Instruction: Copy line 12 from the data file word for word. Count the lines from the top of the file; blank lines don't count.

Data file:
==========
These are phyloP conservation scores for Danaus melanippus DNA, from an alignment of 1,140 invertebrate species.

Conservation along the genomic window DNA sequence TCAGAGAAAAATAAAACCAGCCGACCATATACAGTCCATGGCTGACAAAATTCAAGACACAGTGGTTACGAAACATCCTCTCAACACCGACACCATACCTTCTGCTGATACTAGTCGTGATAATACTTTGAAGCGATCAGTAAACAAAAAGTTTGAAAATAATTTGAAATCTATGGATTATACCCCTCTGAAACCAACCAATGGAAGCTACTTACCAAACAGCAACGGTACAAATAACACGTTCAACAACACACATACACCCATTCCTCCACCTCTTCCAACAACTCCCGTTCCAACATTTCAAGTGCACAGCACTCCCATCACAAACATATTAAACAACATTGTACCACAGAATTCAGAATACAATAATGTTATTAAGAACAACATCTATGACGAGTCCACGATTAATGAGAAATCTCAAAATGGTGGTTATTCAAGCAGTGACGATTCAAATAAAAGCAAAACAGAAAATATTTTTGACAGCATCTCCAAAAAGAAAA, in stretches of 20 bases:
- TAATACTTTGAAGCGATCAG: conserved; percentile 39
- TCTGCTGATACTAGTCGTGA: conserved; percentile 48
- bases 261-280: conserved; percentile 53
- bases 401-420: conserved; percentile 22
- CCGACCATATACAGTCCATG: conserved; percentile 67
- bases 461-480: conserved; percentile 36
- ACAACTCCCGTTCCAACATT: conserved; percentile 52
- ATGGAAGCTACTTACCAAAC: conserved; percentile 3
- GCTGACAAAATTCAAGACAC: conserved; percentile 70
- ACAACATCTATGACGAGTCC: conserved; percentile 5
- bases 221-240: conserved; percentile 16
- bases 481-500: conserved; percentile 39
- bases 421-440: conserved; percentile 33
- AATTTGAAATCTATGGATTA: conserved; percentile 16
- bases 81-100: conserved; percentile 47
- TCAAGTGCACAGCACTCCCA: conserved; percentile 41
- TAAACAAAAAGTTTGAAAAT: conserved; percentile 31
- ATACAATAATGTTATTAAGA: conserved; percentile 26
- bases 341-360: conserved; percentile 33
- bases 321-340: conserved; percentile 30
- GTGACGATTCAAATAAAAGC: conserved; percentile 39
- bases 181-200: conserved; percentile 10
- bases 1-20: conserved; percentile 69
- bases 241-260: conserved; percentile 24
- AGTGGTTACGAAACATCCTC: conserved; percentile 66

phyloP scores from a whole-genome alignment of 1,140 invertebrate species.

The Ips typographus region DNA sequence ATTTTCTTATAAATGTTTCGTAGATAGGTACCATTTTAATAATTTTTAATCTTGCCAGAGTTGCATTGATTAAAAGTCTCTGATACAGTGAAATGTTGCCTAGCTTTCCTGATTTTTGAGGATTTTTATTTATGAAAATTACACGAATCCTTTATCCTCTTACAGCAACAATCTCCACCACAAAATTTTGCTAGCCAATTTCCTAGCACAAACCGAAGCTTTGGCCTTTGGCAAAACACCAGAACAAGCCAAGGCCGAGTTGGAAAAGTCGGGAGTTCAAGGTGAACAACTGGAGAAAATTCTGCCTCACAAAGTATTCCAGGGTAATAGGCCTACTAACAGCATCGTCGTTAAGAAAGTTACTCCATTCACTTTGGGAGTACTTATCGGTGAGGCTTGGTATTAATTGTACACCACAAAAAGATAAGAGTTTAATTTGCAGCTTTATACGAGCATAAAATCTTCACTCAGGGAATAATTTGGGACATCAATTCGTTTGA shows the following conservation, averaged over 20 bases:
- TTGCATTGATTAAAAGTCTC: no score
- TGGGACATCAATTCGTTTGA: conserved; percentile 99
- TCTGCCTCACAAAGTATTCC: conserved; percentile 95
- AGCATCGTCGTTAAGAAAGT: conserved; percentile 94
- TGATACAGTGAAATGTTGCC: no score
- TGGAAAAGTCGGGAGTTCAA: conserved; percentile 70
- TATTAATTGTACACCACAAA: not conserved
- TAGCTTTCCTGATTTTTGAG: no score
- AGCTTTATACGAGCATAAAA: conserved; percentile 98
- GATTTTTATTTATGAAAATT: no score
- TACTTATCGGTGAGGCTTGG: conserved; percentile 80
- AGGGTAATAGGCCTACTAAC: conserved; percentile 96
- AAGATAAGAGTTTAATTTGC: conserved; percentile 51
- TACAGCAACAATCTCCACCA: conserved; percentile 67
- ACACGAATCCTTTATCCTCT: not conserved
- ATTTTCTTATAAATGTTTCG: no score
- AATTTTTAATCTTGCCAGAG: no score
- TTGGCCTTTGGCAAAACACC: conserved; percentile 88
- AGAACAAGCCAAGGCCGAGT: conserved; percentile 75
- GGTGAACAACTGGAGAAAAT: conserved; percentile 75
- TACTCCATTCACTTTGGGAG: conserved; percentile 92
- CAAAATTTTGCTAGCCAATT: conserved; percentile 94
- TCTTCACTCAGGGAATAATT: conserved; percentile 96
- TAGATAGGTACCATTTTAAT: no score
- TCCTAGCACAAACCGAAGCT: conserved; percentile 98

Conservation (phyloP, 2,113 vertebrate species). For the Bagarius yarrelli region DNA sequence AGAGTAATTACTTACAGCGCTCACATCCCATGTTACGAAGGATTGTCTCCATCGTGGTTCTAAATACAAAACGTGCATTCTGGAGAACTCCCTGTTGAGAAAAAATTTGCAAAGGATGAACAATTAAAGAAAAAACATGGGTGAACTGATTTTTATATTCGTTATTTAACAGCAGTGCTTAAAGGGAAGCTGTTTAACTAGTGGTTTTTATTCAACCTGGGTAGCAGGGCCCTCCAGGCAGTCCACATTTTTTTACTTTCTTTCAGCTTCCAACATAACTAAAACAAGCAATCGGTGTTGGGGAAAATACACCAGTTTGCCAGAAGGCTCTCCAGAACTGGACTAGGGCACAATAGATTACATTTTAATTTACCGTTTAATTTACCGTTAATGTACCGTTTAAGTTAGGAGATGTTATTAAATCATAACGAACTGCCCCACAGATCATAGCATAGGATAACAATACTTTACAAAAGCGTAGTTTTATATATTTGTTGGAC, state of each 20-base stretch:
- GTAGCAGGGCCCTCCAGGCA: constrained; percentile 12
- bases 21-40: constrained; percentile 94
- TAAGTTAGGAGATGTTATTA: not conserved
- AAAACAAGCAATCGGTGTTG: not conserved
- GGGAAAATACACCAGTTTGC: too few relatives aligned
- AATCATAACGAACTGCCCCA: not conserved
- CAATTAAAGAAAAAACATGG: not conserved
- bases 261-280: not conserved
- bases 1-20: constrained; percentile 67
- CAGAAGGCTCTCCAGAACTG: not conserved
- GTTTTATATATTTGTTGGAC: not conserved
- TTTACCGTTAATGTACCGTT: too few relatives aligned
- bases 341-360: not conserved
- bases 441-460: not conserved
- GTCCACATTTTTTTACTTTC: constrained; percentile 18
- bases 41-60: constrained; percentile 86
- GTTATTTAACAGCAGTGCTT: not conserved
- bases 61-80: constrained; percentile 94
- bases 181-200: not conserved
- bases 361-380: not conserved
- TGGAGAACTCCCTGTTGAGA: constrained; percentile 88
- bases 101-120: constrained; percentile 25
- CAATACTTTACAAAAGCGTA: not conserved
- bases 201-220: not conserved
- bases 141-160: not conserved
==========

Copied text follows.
- ACAACATCTATGACGAGTCC: conserved; percentile 5